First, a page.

Lake Eyre - Australia

Lake Eyre is the lowest point in Australia, at approximately 15 m (49 ft) (AHD) below sea level, and, on the rare occasions that it fills, it is the largest lake in Australia. It is the focal point of the vast Lake Eyre Basin and is found some 700 km (435 mi) north of Adelaide.
The lake was named after Edward John Eyre who was the first European to sight it in 1840. It is located in the deserts of central Australia, in northern South Australia. The Eyre Basin is a large endorheic system surrounding the lakebed, the lowest part of which is filled with the characteristic salt pan caused by the seasonal expansion and subsequent evaporation of the trapped waters. Even in the dry season there is usually some water remaining in Lake Eyre, normally collecting in a number of smaller sub-lakes on the playa.

During the rainy season the rivers from the northeast (in outback Queensland) flow towards the lake through the Channel Country. The amount of water from the monsoon determines whether water will reach the lake and if it does, how deep the lake will get. In strong La Niña years the lake can fill. Since 1885 this has occurred in 1886–1887, 1889–1890, 1916–1917, 1950, 1955, 1974–1976 , with the highest flood of 6 m (20 ft) in 1974. Local rain can also fill Lake Eyre to 3–4 m (10–13 ft) as occurred in 1984 and 1989. Wave built shingle terraces on the shore suggest that during the Medieval Warm Period and centuries immediately prior Lake Eyre possibly held permanent water at levels above those of 1974. Torrential rain in January 2007 took about six weeks to reach the lake but put only a small amount of water into it.

When recently flooded the lake is almost fresh and native fresh water fish, including bony bream (Nematolosa erebi), the Lake Eyre Basin sub-species of golden perch (Macquaria ambigua) and various small hardyhead species (Craterocephalus spp.) can survive in it. The salinity increases as the 450 mm (18 in) salt crust dissolves over a period of six months resulting in a massive fish kill. When over 4 m (13 ft) deep the lake is no more salty than the sea and salinity increases as the water evaporates, with saturation occurring at about a 500 mm (20 in) depth. The Lake takes on a “pink” hue when saturated due to the presence of beta-Carotene pigment caused by the algae Dunaliella salina.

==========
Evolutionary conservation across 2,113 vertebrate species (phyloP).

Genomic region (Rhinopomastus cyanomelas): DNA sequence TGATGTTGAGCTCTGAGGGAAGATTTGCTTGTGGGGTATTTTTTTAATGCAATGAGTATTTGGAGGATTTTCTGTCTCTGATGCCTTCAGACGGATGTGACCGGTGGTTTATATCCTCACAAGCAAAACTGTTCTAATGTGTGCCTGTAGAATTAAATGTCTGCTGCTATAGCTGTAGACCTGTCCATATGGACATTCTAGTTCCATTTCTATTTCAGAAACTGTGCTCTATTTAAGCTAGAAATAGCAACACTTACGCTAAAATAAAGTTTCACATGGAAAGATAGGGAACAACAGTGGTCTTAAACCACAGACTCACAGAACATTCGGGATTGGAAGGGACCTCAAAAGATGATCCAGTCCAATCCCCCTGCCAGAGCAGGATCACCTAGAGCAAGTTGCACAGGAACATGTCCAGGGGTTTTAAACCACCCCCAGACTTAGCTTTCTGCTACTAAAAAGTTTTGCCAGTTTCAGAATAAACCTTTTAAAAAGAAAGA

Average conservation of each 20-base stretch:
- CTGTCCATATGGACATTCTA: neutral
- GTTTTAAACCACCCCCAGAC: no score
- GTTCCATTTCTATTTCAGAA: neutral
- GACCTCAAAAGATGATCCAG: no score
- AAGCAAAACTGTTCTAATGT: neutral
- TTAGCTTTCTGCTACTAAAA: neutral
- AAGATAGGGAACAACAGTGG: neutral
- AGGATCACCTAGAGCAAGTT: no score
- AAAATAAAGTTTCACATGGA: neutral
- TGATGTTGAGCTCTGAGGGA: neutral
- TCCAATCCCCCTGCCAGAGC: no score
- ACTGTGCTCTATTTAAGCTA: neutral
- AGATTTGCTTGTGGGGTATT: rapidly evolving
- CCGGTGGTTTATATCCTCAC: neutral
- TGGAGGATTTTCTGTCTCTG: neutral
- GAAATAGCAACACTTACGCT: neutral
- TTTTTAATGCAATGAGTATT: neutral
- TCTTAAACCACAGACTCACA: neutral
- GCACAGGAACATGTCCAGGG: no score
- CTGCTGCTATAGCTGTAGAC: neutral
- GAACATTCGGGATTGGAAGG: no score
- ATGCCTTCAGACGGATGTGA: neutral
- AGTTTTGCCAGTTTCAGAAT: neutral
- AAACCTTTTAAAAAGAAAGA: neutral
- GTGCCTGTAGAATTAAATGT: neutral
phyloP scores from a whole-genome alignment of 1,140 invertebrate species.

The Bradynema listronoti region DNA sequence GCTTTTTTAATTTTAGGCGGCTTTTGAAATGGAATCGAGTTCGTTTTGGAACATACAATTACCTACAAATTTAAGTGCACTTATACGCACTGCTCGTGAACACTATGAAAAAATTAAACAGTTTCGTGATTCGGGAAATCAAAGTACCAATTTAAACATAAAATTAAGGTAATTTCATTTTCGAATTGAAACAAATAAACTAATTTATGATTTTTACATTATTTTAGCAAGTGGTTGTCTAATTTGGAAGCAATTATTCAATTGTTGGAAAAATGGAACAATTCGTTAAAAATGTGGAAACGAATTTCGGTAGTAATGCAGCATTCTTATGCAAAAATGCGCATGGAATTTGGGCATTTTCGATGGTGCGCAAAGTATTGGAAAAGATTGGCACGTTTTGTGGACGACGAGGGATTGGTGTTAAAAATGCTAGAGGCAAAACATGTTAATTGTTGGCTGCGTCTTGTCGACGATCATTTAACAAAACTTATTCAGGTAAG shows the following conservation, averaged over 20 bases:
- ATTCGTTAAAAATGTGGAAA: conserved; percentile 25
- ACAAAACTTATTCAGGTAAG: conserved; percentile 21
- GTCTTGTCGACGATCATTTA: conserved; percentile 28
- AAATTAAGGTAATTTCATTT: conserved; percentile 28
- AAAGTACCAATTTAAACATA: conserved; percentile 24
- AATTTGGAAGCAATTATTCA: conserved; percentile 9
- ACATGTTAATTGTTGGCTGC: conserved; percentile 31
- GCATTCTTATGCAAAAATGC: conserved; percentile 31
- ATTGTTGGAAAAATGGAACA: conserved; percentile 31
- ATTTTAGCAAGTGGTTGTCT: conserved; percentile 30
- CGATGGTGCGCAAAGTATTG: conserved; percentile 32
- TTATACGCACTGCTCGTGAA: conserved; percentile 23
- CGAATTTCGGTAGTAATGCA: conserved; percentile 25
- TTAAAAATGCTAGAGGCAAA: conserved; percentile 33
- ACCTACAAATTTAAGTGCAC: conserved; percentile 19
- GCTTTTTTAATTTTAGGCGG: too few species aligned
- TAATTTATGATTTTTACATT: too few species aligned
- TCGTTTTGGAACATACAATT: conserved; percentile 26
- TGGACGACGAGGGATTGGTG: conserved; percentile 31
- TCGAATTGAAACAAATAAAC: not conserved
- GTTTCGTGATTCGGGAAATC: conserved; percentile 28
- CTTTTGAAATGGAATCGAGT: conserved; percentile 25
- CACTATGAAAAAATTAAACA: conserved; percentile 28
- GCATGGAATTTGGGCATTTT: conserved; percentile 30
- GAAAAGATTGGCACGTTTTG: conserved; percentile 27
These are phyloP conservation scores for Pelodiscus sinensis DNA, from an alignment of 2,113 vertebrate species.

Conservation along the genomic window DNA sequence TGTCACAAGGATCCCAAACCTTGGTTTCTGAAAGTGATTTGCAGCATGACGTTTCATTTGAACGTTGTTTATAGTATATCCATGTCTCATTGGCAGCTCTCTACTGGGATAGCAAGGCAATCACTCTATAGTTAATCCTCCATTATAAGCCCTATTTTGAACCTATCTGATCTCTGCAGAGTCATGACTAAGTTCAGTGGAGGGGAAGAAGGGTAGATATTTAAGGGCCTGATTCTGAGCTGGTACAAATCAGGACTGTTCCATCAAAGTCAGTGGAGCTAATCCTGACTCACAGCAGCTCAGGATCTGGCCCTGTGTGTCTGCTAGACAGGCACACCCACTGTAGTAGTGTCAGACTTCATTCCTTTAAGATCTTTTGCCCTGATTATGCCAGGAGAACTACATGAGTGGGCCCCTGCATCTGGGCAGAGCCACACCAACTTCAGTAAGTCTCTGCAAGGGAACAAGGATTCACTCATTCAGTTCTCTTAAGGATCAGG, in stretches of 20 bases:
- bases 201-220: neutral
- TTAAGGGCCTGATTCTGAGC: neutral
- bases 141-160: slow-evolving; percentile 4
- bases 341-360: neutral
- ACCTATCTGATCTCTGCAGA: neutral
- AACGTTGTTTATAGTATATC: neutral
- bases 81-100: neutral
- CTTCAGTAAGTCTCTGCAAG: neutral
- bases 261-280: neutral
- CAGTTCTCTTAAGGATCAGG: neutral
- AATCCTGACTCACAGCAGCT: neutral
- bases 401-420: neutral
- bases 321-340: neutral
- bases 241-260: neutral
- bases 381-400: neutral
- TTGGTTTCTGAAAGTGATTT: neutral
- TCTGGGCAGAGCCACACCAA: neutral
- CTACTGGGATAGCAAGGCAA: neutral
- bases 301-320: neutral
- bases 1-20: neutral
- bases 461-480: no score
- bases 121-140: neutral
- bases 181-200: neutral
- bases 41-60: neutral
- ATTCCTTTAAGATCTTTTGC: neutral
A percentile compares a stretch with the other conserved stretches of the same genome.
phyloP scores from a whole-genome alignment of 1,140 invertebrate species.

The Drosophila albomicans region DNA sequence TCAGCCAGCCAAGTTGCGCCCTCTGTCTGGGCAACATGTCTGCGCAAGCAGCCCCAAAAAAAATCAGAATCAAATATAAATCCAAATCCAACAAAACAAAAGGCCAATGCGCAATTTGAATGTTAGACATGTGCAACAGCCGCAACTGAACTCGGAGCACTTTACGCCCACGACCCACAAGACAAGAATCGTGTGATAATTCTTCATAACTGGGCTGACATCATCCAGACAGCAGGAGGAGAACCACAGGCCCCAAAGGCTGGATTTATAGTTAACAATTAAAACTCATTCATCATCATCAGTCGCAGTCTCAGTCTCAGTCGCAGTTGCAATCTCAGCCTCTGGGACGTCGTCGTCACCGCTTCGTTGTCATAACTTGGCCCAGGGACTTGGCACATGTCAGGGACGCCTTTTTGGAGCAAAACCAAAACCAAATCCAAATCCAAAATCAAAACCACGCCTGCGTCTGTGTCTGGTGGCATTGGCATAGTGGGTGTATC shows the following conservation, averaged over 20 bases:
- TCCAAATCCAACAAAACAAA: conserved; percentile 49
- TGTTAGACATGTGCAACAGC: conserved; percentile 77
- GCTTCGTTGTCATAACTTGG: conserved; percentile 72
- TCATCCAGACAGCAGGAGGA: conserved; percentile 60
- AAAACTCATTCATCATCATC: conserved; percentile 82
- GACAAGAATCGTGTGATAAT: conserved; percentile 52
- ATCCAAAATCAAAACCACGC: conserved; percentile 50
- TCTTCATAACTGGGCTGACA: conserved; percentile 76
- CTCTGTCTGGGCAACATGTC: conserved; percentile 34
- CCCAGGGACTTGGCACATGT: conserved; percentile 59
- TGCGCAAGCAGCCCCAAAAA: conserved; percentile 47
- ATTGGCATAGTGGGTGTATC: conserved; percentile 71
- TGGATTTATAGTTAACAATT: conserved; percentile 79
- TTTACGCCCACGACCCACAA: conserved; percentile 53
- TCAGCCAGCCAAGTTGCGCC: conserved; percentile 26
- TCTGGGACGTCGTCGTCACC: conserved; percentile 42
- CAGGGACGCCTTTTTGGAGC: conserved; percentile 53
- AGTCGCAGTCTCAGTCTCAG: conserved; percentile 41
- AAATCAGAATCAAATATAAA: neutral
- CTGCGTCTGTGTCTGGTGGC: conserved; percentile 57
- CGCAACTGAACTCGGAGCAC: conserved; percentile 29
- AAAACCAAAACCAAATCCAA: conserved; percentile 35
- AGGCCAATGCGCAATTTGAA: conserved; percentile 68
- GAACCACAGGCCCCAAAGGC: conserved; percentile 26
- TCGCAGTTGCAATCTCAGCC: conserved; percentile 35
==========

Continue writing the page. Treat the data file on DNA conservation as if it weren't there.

Typically a 1.5 m (5 ft) flood occurs every three years, a 4 m (13 ft) flood every decade, and a fill or near fill four times a century. The water in the lake soon evaporates with a minor and medium flood drying by the end of the following summer.

The 2009 Lake Eyre flood peaked at 1.5 m (5 ft) deep in late May which is a quarter of its maximum recorded depth of 6 m (20 ft). 9 km3 (2 cu mi) of water crossed the Queensland–South Australian border with most of it coming from massive floods in the Georgina River. However the greater proportion soaked into the desert or evaporated en route to the lake leaving less than 1 km3 (0.24 cu mi) in the lake which covered an area of 800 km2 (309 sq mi) or 12% of the lake. As the flood did not start filling the lake’s deepest point (Belt Bay) until late March little bird life appeared preferring instead to nest in the upper reaches of the Lake Eyre Basin, north of Birdsville, where large lakes appeared in January as a result of monsoonal rain.

credited to wikipedia and flickr users: goody62, simonwaterhouse, gsketch2000, c_and_g, mitshellh53, nic_pepsi

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